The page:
Honestly I thought I’d have a lot more time to write on the road…silly me. I don’t think I got my computer out for more than ten minutes the whole time. That is FINE by me, though! Now I’ve got a lot of adventure stories so I’ll try to spread them out.
Part 1 : Enquête Exclusif à Rennes
My journey began on Saturday morning at 5 AM, when I woke up to catch my train from Valenciennes to Lille. In Lille, I caught my train to Rennes, for my first cross-France journey. Here’s an estimated map (because I took a train instead of a car!).
Rennes is the capital of the Bretagne region of France, and a notorious student city. Roughly one fourth of the population is students, actually. It makes for a great night out — or so I’ve heard, but unfortunately I arrived the day all the students left for the holidays. Lise said that there was a marked difference between Rennes with students and Rennes without.
The city wasn’t destroyed in the war like most of the North and some of the West…so there are still buildings from the 14th and 15th centuries everywhere! Historical charm: check! It was also misty and rainy and mild most of the time, which fit my image of Bretagne (I figured the west coast is the west coast everywhere…I felt right at home).
On my first full day, we did one of Lise’s favorite things — the Planetarium! There’s a science center in Rennes with a fully functional planetarium, and we watched a 3D tour of the galaxy. It was so unexpectedly meditative. I almost fell asleep, and when I got out I felt incredibly calm and peaceful inside. When you see the galaxy like that….it’s impossible not to feel like the smallest thing in the universe, and that’s a really relaxing thought. If we are small, all our problems are even smaller. Perspective!
We emerged from the pitch black peace machine to find ourselves in the Foire d’Hiver — the winter fairground. French fairs are much like American ones: total overstimulation. To go from drastic understimulation to drastic overstimulation so suddenly made us laugh. All we could do at the fair was people watch and stare at all the terrifying-looking rides…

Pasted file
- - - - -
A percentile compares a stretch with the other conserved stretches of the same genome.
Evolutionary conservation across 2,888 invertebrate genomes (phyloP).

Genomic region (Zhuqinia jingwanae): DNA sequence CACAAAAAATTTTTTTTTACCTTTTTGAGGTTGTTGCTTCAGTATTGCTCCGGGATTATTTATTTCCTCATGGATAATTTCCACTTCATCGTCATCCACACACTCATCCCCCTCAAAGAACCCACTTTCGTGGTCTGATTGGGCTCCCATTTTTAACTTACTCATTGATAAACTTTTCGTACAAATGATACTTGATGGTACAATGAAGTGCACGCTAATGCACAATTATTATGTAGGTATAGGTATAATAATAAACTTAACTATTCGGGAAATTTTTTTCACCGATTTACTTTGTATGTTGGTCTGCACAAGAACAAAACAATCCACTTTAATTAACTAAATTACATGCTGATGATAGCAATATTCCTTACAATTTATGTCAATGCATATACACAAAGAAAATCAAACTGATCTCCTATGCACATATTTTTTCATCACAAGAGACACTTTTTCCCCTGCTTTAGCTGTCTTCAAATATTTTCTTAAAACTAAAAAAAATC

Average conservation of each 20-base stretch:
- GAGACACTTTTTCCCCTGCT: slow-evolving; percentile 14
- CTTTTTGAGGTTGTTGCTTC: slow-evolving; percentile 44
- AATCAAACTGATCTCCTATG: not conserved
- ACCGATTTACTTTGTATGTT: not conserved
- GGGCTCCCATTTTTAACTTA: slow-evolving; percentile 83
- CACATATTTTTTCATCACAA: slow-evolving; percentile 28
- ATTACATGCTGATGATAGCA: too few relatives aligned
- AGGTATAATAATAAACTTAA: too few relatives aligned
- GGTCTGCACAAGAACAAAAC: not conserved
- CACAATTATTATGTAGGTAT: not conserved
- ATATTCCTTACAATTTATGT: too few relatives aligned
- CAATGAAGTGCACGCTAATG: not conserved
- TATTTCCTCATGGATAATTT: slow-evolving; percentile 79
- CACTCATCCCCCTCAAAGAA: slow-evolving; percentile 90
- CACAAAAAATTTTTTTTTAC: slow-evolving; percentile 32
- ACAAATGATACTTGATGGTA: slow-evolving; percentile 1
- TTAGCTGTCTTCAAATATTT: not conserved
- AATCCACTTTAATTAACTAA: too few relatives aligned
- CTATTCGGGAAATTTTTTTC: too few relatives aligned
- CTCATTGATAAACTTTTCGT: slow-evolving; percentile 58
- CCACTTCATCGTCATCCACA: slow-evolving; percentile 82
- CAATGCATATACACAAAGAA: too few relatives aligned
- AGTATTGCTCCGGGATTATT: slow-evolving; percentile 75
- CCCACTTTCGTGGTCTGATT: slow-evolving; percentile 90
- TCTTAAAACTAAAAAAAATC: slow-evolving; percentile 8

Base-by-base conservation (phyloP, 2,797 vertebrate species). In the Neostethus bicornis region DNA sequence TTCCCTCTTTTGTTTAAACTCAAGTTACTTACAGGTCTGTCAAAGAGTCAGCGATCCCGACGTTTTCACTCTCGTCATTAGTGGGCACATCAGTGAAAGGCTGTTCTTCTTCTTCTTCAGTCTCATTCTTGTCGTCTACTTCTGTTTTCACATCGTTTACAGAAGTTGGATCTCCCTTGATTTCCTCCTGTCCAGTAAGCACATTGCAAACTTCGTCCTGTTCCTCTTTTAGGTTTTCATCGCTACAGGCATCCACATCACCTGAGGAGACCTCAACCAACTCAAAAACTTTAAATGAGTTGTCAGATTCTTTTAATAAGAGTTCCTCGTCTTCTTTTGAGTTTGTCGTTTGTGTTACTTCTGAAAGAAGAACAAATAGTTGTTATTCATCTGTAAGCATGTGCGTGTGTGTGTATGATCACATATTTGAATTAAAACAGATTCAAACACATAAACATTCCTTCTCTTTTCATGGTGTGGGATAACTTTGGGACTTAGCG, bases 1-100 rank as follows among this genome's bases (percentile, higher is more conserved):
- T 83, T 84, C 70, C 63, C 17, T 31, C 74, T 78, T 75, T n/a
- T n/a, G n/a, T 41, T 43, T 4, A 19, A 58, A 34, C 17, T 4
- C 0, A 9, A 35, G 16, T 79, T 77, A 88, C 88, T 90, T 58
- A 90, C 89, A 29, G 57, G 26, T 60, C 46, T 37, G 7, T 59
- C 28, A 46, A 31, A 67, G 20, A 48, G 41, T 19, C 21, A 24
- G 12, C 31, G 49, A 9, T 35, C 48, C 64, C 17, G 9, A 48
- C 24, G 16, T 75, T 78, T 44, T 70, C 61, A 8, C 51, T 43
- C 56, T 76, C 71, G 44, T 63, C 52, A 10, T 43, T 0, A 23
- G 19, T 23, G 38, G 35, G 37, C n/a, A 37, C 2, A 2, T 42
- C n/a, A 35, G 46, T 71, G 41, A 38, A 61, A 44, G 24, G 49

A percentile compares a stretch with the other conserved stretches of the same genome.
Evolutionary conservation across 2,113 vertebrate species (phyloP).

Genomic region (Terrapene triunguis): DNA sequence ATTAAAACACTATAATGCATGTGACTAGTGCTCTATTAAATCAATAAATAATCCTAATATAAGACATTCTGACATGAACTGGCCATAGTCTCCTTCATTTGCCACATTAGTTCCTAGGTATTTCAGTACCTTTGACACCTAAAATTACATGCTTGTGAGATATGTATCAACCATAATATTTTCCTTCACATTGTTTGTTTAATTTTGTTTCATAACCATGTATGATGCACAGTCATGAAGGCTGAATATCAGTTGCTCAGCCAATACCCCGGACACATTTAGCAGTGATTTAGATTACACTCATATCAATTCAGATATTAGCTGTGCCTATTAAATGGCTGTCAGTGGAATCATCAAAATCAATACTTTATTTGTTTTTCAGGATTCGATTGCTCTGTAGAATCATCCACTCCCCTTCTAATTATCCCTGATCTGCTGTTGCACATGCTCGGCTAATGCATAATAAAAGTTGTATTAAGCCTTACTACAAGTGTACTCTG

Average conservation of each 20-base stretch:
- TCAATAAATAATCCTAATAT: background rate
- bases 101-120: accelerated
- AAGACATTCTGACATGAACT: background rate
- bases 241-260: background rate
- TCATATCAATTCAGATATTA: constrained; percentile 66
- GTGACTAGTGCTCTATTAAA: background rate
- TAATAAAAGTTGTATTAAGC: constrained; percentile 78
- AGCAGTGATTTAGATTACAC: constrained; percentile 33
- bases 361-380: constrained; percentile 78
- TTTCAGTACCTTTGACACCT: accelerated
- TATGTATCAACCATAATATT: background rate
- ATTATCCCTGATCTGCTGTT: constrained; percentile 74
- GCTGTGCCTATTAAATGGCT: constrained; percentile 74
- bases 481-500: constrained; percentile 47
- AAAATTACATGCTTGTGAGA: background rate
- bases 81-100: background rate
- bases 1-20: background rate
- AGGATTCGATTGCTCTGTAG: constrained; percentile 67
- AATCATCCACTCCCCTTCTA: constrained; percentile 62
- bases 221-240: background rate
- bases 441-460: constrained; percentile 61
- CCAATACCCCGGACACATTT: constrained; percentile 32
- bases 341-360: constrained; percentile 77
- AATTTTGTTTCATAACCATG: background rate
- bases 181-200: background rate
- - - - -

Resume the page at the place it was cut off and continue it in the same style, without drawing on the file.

Later, we went to another of Lise’s favorite places… A Vos Mousses, a self-serve beer bar. Stick your card on the sensor, and you can fill your glass with as much beer as there are euros of credit (and as it will hold, obviously). What a genius idea for a bar, was my thought — you can imagine the money to be made when a bunch of intoxicated people get their hands on a self-serve beer card. We only had one, this time ;).
We stumbled across a light show on the way home. This is one of the things France does during the holiday season: they have light shows projected onto buildings, usually the city hall, that are strikingly realistic. Lyon has a famous Fête des Lumières which I eventually hope to see, but apparently Rennes has one as well! They’re quite a spectacle.
The next day, we went to the park! I love French parks. This one has been around for ages, and used to be the leisure activity scene for the bourgeois elite of Rennes. Its elegantly groomed grass and gardens and fancy fountains betray its high-class past. It was a lovely escape from the city!
Now for the Enquête Exclusif reference: one of the nights, Lise and I watched a TV program that was discussing American universities and the hazing, alcohol, and prostitution which characterize them. It went on for almost an hour on the seedy sides of university life, interviewing an idiot kid on spring break and numerous women who’d chosen to become escorts to pay for school. At the very end, it said “the university system has some positive aspects as well,” talked for 15 minutes about research, and ended.
I have two conflicting reactions to things like this: “wow, some things that happen in my country really make us look bad,” and “how dare they only look at the negative.” News is biased, but that doesn’t mean that these things don’t happen. It’s one of the challenges of being in a foreign country: you see your own with brand new eyes. My goal is to never become too critical of one or the other. All countries are extremely diverse and have good and bad aspects…and I don’t ever want to dislike the U.S. or dislike France. They’re just different.
I had a BLAST catching up with Lise! It’s been about a year since I’d seen her, but for foreign friends…we’ve seen each other once a year since we’ve met, which is pretty great. Sending our love to the former French house and friends, we missed you! And a big THANKS from me to Lise for being such a great hostess!
Next up is Part 2, concerning two friends and three Christmases in my new favorite region.